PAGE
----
— For Donald Trump and others.
I have a story for Donald Trump, but I know he will not read it. If he does read it, he will not understand it. If he does understand it, he will not care.
This story, non-fiction, happened in the 11th century at the end of the reign of Airlangga in the kingdom of Kediri. In 1045 the king abdicated. He chose to live in the forest for the rest of his days. He became the sage Gantayu.
There is no record of what was said before he left; there are no notes about what really motivated him
I just imagine that Airlangga felt that he had failed—or realized something.
His oldest child, the princess Sangramawijaya (in folk tales she is called Dewi Kilisuci), who he wanted to replace him, refused. Her two younger brothers were quite the opposite. They both wanted the throne. And so it was that the kingdom of Kediri was divided in two—and ended up at war. The kingdom that Airlangga had built ended.
I imagine that Airlangga realized: on the throne, he was divided. He both had power and did not. There is a statue that depicts him sitting on the back of a garuda bird, as Visnu. But even in this symbol, sitting erect on his sacred vehicle in the sky, he still could not—indeed was particularly unable to—know what would happen. Life moves among dust, mud, gravel and rubbish.
So Airlangga entered the forest. Before, like the Kediri sky illuminated by the sun, he had always been flattered by the illusion that there is a correlation between ‘power’ and ‘perception’. Now, in the middle of the forest, meditating in a cave, that illusion was gone. The former king melded with the dark foliage. He became one with and equal to the roots, twigs, leaves, birds, snakes and cockroaches. The forest did not hold him high. The forest embraced him. He did not take a distance from the forest in order to measure it precisely and clearly so as to devour and control it. There was no need. The forest—complete with its mysteries—had become one with him.
If he really was the incarnation of Visnu, then he surely would have known the story of two other Visnu incarnations.
The first is Krishna. Thirty six years after the Bharatayudha war when the Pandawas were victorious and the Kurawas annihilated, there was no long-lasting peace. Disasters came.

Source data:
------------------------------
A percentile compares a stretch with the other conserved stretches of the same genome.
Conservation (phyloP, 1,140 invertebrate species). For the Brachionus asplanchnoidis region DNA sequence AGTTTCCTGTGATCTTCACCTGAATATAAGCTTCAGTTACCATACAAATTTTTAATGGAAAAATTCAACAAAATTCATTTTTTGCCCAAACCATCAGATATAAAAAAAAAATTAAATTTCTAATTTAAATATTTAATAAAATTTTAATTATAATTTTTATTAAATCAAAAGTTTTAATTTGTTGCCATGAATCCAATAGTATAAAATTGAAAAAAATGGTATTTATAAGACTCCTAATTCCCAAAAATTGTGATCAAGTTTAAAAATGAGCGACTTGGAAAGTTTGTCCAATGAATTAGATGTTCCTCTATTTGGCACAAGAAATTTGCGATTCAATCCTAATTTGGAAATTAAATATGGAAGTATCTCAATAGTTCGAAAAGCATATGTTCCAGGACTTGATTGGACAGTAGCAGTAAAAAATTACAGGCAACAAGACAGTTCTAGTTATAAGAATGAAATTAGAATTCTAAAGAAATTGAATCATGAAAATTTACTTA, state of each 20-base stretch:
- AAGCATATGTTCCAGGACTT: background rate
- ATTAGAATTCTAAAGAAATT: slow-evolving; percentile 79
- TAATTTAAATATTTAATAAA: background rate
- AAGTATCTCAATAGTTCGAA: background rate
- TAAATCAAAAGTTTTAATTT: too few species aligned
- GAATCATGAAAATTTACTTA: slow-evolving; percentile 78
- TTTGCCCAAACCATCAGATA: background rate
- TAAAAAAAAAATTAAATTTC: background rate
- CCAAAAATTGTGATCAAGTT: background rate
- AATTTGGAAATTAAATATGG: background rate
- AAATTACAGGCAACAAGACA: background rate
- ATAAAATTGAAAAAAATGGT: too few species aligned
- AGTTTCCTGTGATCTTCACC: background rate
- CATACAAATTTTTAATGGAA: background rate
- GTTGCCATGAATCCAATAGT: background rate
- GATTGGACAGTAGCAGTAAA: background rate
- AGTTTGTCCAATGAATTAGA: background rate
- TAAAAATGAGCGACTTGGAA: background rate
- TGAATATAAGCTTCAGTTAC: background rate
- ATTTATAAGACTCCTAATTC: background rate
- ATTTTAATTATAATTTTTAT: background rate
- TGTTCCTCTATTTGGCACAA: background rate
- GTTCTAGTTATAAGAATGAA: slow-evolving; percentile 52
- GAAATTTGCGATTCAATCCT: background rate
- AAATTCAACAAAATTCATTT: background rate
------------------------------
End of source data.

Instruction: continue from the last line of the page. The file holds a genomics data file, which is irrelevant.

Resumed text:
The Mausala Parwa section of the Mahabharata epic describes this tragic end: Krishna, the human incarnation of Visnu who rules at Dwaraka and is known as the wise and clever advisor to the Pandawas, sees signs of what was to come. “The women dream every night: A dark-faced woman with white teeth enters houses, shrieks, and runs throughout Dwaraka, snatching every good luck charm. The men have dreams of terrifying vultures which come through the walls and eat bodies.”
The nobles were drunk, murdering one another. The king’s sons, the princes and trusted commanders Samba and Setyaki, died. The king’s older brother, Baladewa, drowned in the ocean.
Krishna knew that this was the curse of Gandari, mother to the 100 Kurawas. Having lost all her sons in the war, she blamed Krishna. He had been respected by both sides, and could have prevented the Bharatayudha war, but did not. Krishna tried to defend himself, but he knew that he was not blameless. The end of the parwa tells of how he meditates in the forest and takes a supine yoga post. A hunter, thinking it is the body of a deer, throws his spear. It hits Krishna in the heel; he dies.
It is not this death that makes the story sad, but futility. Krishna has the throne in his hand, has obtained victory, and yet is killed like a hunted animal…
The second story is about Rama. We know the story: Rama, the king of Ayodya and an incarnation of Visnu, wins in battle. He succeeds in taking back his queen Sita after she has been held hostage in the palace of Rahwana, the king of Alengka.
But the story does not end well. After Sita has returned to the palace of Ayodya for a few weeks, Rama begins to have doubts: has his wife really remained faithful to him while under the power of that strong man, Rahwana? Rama asks his queen to undergo a trial by fire: the pyre is built, the wood set alight, and Sita must withstand it. If she is unhurt by the flames, it means she is untarnished.
In one of the Ramayana’s many versions, Sita disappears. She enters the earth. Her mother, the earth, embraces her.
I find the version that the Indonesian poet Sapardi Djoko Damono wrote more interesting. In his poem My Name is Sita, we find a woman’s actions that are more complex in meaning:
The woman who cannot be wished for
The woman beyond word
Is met from the forest dwelling
By Rama and their two sons
To be borne back to the palace.
But along the way
She sees rice fields under plow
And leaps from the sedan chair
Runs along the furrows
And lies on the plowed earth
Disappearing into the mother who birthed her
The earth, rice fields, plowed soil—these are sources of life that not even an incarnation of Visnu can touch. There, someone authentic can be free, power cease, and history speak. Airlangga heard this: You can hold tight to power, but power will not hold tight to you, nor help you.